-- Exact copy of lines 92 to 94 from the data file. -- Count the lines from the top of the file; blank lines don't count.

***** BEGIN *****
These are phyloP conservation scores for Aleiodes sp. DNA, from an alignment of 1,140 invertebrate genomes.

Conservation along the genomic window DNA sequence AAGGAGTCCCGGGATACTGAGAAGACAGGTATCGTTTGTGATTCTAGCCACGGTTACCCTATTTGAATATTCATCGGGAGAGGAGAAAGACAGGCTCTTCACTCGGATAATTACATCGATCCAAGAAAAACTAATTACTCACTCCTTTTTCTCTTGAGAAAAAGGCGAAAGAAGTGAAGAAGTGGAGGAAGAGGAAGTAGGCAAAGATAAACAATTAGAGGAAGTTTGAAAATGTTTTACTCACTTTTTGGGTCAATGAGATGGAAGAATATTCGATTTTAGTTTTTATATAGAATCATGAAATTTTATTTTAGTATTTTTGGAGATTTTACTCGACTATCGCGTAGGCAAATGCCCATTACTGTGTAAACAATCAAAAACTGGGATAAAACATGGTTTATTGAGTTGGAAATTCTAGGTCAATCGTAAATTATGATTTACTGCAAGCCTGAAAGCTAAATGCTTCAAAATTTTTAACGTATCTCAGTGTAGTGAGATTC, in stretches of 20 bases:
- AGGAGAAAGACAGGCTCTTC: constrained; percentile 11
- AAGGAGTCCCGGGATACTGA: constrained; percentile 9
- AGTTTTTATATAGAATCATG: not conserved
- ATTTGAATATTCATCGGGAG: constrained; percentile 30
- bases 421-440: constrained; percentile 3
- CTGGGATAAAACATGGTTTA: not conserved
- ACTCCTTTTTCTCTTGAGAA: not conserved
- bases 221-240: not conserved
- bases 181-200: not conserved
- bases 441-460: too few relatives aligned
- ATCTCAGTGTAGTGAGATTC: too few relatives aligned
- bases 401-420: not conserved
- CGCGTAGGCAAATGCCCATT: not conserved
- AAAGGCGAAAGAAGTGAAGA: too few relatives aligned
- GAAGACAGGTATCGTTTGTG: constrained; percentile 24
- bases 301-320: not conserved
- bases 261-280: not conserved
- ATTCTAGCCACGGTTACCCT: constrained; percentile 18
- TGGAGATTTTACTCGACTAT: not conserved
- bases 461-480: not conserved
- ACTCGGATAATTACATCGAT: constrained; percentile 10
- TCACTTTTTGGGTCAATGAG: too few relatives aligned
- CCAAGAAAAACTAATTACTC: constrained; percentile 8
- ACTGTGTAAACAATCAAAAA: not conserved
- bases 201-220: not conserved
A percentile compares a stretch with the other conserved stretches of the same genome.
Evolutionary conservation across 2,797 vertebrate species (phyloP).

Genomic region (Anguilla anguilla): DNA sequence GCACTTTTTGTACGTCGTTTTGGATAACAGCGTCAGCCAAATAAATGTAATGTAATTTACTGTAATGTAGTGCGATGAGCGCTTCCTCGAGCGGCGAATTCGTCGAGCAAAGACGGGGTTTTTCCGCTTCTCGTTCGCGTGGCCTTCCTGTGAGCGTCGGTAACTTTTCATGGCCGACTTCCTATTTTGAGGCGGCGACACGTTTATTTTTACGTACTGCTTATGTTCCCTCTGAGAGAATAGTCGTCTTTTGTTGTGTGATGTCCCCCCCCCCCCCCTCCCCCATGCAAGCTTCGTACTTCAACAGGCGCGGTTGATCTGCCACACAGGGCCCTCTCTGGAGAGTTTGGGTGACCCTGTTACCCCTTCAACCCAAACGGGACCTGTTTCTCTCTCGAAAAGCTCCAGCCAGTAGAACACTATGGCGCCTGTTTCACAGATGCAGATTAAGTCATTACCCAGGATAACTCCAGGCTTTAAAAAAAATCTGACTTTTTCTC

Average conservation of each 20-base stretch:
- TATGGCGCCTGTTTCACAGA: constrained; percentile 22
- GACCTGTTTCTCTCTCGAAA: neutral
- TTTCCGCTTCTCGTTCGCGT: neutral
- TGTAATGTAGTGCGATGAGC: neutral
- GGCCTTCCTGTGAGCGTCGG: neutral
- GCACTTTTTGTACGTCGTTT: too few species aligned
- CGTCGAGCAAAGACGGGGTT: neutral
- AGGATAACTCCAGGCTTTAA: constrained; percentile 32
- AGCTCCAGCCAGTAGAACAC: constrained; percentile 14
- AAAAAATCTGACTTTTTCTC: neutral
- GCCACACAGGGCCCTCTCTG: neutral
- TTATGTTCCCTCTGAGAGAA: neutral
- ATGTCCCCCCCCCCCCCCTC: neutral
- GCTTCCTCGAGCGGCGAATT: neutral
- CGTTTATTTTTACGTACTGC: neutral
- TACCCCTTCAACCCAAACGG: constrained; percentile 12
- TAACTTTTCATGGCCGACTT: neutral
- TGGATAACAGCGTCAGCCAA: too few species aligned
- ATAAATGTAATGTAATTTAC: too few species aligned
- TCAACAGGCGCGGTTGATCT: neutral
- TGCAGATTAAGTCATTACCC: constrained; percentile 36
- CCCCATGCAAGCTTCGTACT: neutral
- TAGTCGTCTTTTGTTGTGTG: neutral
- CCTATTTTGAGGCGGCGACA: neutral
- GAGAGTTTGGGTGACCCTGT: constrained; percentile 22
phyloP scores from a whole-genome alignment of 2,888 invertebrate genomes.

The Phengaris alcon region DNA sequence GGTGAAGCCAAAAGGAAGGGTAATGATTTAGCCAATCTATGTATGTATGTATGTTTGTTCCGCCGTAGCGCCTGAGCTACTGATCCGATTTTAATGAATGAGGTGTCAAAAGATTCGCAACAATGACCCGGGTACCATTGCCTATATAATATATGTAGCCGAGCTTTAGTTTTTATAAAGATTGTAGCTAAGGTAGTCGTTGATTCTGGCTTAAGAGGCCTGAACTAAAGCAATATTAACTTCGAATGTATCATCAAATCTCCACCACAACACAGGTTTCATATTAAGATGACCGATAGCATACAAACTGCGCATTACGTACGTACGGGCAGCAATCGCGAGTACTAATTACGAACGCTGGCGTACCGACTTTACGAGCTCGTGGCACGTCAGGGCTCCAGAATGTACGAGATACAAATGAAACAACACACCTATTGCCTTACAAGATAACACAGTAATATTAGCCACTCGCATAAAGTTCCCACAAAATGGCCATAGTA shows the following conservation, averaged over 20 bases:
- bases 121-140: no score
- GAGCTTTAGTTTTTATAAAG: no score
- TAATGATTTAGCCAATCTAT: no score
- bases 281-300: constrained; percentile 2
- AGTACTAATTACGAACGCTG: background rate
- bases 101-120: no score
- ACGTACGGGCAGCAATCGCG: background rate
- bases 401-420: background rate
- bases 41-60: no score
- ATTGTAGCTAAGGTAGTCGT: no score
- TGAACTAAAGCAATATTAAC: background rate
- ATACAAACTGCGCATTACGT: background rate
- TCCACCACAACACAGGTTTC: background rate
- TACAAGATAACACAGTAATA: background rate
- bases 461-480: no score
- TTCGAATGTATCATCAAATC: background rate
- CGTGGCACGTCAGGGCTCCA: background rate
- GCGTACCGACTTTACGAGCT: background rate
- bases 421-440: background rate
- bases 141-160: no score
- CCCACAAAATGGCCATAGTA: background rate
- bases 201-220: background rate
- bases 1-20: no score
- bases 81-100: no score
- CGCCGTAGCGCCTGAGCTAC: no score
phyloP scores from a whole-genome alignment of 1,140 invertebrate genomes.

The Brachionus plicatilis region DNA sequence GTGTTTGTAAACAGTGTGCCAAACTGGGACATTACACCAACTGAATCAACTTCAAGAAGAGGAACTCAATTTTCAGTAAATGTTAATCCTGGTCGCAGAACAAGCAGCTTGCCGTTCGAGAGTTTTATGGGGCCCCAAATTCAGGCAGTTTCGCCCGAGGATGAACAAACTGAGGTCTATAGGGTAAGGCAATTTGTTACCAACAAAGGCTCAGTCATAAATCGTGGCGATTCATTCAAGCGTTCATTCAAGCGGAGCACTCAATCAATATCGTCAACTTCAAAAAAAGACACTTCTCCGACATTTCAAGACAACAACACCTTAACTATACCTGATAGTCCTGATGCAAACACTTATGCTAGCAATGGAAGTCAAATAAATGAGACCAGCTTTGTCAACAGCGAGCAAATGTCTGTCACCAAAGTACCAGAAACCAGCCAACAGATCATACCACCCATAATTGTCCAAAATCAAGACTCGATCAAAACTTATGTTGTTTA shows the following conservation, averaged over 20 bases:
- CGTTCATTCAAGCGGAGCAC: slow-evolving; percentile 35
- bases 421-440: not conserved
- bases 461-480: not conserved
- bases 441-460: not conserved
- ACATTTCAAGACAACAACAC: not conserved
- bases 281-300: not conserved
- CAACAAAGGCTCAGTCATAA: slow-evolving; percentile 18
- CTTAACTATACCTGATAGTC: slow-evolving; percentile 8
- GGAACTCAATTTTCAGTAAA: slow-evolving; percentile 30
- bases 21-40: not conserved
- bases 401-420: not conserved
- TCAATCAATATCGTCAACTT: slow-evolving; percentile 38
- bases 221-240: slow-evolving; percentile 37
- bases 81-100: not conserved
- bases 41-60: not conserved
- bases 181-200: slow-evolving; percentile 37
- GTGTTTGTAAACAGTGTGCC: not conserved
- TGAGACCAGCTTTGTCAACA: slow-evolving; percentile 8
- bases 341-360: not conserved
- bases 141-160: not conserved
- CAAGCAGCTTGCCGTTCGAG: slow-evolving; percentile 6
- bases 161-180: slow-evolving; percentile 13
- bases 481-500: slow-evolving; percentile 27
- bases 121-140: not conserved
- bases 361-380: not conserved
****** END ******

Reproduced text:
- CAACAAAGGCTCAGTCATAA: slow-evolving; percentile 18
- CTTAACTATACCTGATAGTC: slow-evolving; percentile 8
- GGAACTCAATTTTCAGTAAA: slow-evolving; percentile 30